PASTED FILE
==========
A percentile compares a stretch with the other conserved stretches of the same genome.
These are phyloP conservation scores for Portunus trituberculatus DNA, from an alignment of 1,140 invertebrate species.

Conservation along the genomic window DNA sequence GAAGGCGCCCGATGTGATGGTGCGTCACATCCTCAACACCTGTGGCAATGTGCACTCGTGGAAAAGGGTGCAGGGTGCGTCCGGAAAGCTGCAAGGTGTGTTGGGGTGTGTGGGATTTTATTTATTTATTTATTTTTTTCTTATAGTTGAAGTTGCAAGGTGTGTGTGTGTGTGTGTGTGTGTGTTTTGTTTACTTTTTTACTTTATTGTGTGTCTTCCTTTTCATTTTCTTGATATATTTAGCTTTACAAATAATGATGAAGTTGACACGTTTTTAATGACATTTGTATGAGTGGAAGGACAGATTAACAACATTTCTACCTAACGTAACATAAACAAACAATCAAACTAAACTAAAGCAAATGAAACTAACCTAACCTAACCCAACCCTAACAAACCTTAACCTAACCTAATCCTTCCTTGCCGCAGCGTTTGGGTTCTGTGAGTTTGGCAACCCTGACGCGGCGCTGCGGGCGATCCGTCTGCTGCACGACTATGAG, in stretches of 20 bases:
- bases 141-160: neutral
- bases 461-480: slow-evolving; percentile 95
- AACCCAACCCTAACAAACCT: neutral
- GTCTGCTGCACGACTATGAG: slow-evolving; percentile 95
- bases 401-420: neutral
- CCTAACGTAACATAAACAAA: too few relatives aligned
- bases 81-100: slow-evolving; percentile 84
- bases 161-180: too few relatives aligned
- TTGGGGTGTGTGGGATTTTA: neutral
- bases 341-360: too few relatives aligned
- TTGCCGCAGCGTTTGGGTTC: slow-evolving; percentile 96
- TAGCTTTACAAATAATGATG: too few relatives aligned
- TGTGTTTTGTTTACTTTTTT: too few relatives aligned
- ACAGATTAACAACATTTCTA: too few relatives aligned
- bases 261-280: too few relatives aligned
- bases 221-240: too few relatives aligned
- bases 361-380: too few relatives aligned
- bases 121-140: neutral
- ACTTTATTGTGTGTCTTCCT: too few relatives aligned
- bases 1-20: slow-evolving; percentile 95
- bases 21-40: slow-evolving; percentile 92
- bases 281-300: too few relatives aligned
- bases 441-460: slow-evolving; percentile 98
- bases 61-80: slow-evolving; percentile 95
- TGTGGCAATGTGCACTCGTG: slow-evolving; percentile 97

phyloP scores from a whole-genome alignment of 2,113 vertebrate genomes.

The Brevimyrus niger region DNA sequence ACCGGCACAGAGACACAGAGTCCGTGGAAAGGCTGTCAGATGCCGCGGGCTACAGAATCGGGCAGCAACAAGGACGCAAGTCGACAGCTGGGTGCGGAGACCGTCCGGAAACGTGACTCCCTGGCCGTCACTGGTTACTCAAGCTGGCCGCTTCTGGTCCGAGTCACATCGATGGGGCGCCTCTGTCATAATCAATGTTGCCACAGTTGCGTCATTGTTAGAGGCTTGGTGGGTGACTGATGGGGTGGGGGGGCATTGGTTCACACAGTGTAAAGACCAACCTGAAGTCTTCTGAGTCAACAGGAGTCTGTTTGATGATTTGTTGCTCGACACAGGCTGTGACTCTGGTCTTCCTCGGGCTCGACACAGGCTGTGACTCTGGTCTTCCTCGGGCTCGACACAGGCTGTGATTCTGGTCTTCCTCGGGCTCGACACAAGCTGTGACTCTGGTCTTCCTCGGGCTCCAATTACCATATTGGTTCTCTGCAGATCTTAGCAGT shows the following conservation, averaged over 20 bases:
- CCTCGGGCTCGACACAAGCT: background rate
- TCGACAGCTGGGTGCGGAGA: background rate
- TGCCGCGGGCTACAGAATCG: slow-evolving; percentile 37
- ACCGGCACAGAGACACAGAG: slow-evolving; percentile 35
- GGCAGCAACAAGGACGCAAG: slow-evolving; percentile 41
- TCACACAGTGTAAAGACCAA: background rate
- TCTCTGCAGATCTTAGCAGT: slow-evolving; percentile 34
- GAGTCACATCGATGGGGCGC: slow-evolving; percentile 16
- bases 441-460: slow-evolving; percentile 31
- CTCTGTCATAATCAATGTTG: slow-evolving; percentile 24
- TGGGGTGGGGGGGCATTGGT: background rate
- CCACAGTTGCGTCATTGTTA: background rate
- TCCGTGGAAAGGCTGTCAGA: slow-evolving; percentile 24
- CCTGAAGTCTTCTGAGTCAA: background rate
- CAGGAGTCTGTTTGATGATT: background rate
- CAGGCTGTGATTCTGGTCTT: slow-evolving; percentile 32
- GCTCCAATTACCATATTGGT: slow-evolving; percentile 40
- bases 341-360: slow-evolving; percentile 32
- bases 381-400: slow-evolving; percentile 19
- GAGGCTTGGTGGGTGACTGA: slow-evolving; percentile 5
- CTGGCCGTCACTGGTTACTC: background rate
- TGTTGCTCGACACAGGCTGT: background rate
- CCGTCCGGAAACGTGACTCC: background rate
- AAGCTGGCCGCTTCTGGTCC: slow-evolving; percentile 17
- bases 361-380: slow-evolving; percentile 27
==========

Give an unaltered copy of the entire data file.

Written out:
A percentile compares a stretch with the other conserved stretches of the same genome.
These are phyloP conservation scores for Portunus trituberculatus DNA, from an alignment of 1,140 invertebrate species.

Conservation along the genomic window DNA sequence GAAGGCGCCCGATGTGATGGTGCGTCACATCCTCAACACCTGTGGCAATGTGCACTCGTGGAAAAGGGTGCAGGGTGCGTCCGGAAAGCTGCAAGGTGTGTTGGGGTGTGTGGGATTTTATTTATTTATTTATTTTTTTCTTATAGTTGAAGTTGCAAGGTGTGTGTGTGTGTGTGTGTGTGTGTTTTGTTTACTTTTTTACTTTATTGTGTGTCTTCCTTTTCATTTTCTTGATATATTTAGCTTTACAAATAATGATGAAGTTGACACGTTTTTAATGACATTTGTATGAGTGGAAGGACAGATTAACAACATTTCTACCTAACGTAACATAAACAAACAATCAAACTAAACTAAAGCAAATGAAACTAACCTAACCTAACCCAACCCTAACAAACCTTAACCTAACCTAATCCTTCCTTGCCGCAGCGTTTGGGTTCTGTGAGTTTGGCAACCCTGACGCGGCGCTGCGGGCGATCCGTCTGCTGCACGACTATGAG, in stretches of 20 bases:
- bases 141-160: neutral
- bases 461-480: slow-evolving; percentile 95
- AACCCAACCCTAACAAACCT: neutral
- GTCTGCTGCACGACTATGAG: slow-evolving; percentile 95
- bases 401-420: neutral
- CCTAACGTAACATAAACAAA: too few relatives aligned
- bases 81-100: slow-evolving; percentile 84
- bases 161-180: too few relatives aligned
- TTGGGGTGTGTGGGATTTTA: neutral
- bases 341-360: too few relatives aligned
- TTGCCGCAGCGTTTGGGTTC: slow-evolving; percentile 96
- TAGCTTTACAAATAATGATG: too few relatives aligned
- TGTGTTTTGTTTACTTTTTT: too few relatives aligned
- ACAGATTAACAACATTTCTA: too few relatives aligned
- bases 261-280: too few relatives aligned
- bases 221-240: too few relatives aligned
- bases 361-380: too few relatives aligned
- bases 121-140: neutral
- ACTTTATTGTGTGTCTTCCT: too few relatives aligned
- bases 1-20: slow-evolving; percentile 95
- bases 21-40: slow-evolving; percentile 92
- bases 281-300: too few relatives aligned
- bases 441-460: slow-evolving; percentile 98
- bases 61-80: slow-evolving; percentile 95
- TGTGGCAATGTGCACTCGTG: slow-evolving; percentile 97

phyloP scores from a whole-genome alignment of 2,113 vertebrate genomes.

The Brevimyrus niger region DNA sequence ACCGGCACAGAGACACAGAGTCCGTGGAAAGGCTGTCAGATGCCGCGGGCTACAGAATCGGGCAGCAACAAGGACGCAAGTCGACAGCTGGGTGCGGAGACCGTCCGGAAACGTGACTCCCTGGCCGTCACTGGTTACTCAAGCTGGCCGCTTCTGGTCCGAGTCACATCGATGGGGCGCCTCTGTCATAATCAATGTTGCCACAGTTGCGTCATTGTTAGAGGCTTGGTGGGTGACTGATGGGGTGGGGGGGCATTGGTTCACACAGTGTAAAGACCAACCTGAAGTCTTCTGAGTCAACAGGAGTCTGTTTGATGATTTGTTGCTCGACACAGGCTGTGACTCTGGTCTTCCTCGGGCTCGACACAGGCTGTGACTCTGGTCTTCCTCGGGCTCGACACAGGCTGTGATTCTGGTCTTCCTCGGGCTCGACACAAGCTGTGACTCTGGTCTTCCTCGGGCTCCAATTACCATATTGGTTCTCTGCAGATCTTAGCAGT shows the following conservation, averaged over 20 bases:
- CCTCGGGCTCGACACAAGCT: background rate
- TCGACAGCTGGGTGCGGAGA: background rate
- TGCCGCGGGCTACAGAATCG: slow-evolving; percentile 37
- ACCGGCACAGAGACACAGAG: slow-evolving; percentile 35
- GGCAGCAACAAGGACGCAAG: slow-evolving; percentile 41
- TCACACAGTGTAAAGACCAA: background rate
- TCTCTGCAGATCTTAGCAGT: slow-evolving; percentile 34
- GAGTCACATCGATGGGGCGC: slow-evolving; percentile 16
- bases 441-460: slow-evolving; percentile 31
- CTCTGTCATAATCAATGTTG: slow-evolving; percentile 24
- TGGGGTGGGGGGGCATTGGT: background rate
- CCACAGTTGCGTCATTGTTA: background rate
- TCCGTGGAAAGGCTGTCAGA: slow-evolving; percentile 24
- CCTGAAGTCTTCTGAGTCAA: background rate
- CAGGAGTCTGTTTGATGATT: background rate
- CAGGCTGTGATTCTGGTCTT: slow-evolving; percentile 32
- GCTCCAATTACCATATTGGT: slow-evolving; percentile 40
- bases 341-360: slow-evolving; percentile 32
- bases 381-400: slow-evolving; percentile 19
- GAGGCTTGGTGGGTGACTGA: slow-evolving; percentile 5
- CTGGCCGTCACTGGTTACTC: background rate
- TGTTGCTCGACACAGGCTGT: background rate
- CCGTCCGGAAACGTGACTCC: background rate
- AAGCTGGCCGCTTCTGGTCC: slow-evolving; percentile 17
- bases 361-380: slow-evolving; percentile 27